• Be upfront and honest. Now, this is not to say that you need to say EVERYTHING that is on your mind, but you also should be upfront with people and not the one who carries a set of knives around to backstab everyone. If something bothers you about someone on a personal level, don’t share it at the office. We all have to work together. Just be nice.
  • Be aware of your body odor. I’ve worked with people whose pores are still spewing out alcohol from the previous evening. Please, just bathe adequately and use body spray of some sort if you need to. If your deodorant isn’t working, please invest in a new one. On the flip side, please don’t pour a bottle of fragrance over you every morning.

I will admit I’ve had some truly horrific and unprofessional (but hilarious) moments. I’m not perfect, nor am I a “fast tracker” racing my way to the top. I’ve had too much fun some days and have been completely inappropriate other days, but we all need to co-exist. Hopefully these few items are some good food for thought.

Let’s be honest with ourselves

I haven’t written lately because I just haven’t been inspired. Burying my thoughts deep within myself, I’ve felt that I’ve had not much to share or contribute (and that’s not a bad thing).

Ironically, I flipped the page on my perpetual calendar and this is the quote for today:

Honesty is the first chapter in the book of wisdom. Thomas Jefferson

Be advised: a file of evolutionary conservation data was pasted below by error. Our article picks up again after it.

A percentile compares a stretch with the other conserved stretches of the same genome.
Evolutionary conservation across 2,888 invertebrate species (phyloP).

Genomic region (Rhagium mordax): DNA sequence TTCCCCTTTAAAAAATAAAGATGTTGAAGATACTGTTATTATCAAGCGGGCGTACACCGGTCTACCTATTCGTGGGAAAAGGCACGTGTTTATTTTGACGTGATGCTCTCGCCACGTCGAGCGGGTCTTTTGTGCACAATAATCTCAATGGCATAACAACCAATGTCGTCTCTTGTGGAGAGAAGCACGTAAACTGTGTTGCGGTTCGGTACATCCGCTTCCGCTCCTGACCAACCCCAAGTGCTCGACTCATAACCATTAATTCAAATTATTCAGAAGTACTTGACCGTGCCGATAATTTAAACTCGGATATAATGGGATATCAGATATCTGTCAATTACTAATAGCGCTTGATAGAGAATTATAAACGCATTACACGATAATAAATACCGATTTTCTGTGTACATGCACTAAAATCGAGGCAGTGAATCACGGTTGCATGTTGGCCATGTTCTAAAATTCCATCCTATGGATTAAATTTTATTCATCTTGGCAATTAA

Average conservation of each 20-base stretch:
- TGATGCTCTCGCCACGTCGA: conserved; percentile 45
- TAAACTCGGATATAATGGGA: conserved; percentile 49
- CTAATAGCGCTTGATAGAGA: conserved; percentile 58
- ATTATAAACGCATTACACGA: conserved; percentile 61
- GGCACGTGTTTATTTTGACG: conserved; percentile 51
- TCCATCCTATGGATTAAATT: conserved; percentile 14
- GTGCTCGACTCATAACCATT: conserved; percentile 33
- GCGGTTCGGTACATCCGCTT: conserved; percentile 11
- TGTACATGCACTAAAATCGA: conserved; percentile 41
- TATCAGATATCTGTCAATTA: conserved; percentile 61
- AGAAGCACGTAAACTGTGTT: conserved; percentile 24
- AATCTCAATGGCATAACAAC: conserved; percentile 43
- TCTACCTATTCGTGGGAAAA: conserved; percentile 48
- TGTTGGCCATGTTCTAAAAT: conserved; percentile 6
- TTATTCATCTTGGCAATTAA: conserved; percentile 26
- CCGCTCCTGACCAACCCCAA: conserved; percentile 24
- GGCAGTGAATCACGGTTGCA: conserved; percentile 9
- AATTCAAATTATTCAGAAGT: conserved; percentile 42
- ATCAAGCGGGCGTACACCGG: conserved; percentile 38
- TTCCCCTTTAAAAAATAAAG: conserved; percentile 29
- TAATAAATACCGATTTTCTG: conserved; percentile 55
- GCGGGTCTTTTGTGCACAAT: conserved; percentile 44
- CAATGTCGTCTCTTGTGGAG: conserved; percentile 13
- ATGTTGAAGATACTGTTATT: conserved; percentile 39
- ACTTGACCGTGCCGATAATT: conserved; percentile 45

Exactly what I’m thinking of today – being honest with ourselves.

I’ve written about the problems inherent in seeing only color rather than character before, but this entire Trayvon case has me just at odds with so many things. We’ve see so many crazy cases where obviously guilty people have been acquitted (for example, OJ Simpson, Casey Anthony) and now Zimmerman. I do believe in trial by jury. I do believe in karma. So, I can’t necessarily say that the verdict was wrong, but I will say that I disagree.

The Trayvon Martin case has gotten so much press. And that’s a great thing. It has people talking. Unfortunately, it became a focus of race rather than a focus on right and wrong. Bottom line – an unarmed teen was killed by a neighborhood watchman. Black, white, Latino, Asian, the teen was unarmed and the armed, non-police officer, shot and killed him.

If Trayvon had been my child, I would demand justice. I would be devastated that Zimmerman walks free. Yes, his life is absolutely changed. And, yes, we need to let the universe sort this out. But – what about the teen?

I don’t care if he smoked weed that night (while, I’m not a fan, it doesn’t make people violent or volatile). I don’t care if he posted pictures of himself in poses that some claim make him look like a gangsta. (A look through my photos could probably paint me in several different ways. It all depends on how the photos are framed in conversation and presentation – which photos you choose.) Add in racial comments (“cracker” or those people type comments) and it’s a gas bomb exploding everywhere.